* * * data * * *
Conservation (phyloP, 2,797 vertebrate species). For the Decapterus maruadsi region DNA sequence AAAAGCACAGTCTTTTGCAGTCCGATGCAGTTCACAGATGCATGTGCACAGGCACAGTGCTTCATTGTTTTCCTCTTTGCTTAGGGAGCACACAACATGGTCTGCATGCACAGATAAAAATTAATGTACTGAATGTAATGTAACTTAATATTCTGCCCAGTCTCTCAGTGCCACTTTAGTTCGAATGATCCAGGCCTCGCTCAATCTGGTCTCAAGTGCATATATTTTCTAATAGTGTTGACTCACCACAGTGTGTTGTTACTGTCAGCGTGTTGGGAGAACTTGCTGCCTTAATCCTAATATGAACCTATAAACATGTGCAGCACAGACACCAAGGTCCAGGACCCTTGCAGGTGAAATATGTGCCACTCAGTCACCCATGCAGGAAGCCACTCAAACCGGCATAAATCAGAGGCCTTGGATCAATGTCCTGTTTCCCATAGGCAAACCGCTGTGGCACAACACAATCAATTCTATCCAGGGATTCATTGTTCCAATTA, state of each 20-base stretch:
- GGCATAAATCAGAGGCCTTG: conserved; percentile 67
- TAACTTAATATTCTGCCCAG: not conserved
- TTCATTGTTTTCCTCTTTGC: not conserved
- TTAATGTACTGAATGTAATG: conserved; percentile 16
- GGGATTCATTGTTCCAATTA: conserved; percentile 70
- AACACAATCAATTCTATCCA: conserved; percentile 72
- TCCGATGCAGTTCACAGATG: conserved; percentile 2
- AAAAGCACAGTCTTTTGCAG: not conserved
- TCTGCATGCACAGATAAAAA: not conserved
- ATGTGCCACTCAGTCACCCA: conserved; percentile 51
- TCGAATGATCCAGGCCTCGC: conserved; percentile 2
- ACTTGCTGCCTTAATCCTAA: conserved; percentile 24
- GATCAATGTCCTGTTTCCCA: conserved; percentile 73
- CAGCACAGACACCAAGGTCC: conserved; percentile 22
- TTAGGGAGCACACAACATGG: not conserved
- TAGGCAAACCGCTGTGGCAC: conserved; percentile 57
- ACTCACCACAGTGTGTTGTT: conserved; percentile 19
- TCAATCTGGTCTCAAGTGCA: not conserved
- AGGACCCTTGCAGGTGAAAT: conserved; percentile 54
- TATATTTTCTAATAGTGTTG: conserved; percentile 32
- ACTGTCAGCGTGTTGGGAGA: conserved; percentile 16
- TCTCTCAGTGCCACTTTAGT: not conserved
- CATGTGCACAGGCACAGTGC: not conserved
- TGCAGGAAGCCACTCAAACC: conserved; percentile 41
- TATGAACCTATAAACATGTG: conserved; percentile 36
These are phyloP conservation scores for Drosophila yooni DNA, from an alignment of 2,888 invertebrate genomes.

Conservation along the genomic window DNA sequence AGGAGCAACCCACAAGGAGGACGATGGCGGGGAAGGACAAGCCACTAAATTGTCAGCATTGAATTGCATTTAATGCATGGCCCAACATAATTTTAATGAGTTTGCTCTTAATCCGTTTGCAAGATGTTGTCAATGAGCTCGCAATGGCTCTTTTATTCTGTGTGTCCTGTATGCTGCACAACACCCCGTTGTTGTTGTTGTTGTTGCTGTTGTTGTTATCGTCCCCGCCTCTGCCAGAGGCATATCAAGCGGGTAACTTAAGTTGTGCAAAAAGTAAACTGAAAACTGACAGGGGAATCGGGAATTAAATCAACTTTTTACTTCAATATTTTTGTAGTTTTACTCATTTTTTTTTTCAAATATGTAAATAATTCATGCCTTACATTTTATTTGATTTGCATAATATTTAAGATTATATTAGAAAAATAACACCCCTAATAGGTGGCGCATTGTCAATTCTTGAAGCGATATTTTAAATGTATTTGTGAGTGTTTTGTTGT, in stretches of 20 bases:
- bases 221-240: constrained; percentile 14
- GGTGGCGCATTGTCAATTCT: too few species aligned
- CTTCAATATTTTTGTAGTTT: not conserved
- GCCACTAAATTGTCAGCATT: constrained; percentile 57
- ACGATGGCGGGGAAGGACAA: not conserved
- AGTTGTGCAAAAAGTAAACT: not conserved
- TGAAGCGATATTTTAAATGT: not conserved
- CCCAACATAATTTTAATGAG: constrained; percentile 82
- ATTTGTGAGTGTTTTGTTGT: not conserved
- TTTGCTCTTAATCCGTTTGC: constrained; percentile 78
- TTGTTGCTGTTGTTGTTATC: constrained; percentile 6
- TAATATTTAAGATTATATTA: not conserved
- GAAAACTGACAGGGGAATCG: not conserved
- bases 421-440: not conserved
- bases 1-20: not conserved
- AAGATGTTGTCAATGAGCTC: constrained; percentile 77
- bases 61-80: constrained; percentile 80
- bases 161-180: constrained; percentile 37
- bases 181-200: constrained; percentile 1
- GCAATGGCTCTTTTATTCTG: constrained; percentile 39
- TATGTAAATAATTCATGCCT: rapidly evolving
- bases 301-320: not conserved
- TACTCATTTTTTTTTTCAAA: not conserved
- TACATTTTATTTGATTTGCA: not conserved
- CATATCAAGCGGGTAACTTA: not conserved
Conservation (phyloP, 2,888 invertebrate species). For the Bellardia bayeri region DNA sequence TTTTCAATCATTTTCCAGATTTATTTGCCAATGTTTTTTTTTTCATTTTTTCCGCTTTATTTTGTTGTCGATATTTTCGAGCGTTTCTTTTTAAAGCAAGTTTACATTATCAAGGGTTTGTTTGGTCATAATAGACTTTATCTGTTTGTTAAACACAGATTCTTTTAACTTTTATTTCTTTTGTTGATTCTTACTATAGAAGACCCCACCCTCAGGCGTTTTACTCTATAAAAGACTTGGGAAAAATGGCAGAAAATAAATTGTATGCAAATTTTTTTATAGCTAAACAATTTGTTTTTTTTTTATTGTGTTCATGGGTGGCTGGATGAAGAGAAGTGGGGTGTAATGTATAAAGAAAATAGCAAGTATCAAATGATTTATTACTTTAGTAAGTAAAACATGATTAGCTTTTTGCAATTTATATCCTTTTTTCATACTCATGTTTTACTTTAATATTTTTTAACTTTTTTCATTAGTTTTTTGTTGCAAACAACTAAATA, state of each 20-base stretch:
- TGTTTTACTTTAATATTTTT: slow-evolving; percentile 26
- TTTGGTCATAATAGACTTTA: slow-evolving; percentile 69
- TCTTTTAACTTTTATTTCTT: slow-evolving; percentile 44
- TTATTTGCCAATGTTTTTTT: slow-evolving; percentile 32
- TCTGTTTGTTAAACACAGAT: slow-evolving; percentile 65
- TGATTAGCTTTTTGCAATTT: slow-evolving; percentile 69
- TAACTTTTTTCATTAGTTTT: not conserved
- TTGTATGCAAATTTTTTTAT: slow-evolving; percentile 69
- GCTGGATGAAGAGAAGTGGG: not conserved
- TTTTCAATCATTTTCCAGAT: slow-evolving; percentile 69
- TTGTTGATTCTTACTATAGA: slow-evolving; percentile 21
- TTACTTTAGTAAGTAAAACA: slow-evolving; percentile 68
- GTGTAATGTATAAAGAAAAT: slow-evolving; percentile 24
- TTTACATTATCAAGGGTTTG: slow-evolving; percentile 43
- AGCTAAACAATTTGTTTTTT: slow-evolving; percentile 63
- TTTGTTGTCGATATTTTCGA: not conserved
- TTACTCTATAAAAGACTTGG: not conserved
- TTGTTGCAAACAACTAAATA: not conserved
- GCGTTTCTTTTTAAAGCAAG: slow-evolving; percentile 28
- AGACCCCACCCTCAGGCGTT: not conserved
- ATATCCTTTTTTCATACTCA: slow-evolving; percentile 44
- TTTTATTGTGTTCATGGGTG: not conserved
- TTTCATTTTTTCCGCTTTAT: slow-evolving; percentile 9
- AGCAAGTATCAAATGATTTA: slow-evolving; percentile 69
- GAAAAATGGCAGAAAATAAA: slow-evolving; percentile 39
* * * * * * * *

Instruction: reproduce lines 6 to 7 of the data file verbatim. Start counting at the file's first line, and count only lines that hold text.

- GGGATTCATTGTTCCAATTA: conserved; percentile 70
- AACACAATCAATTCTATCCA: conserved; percentile 72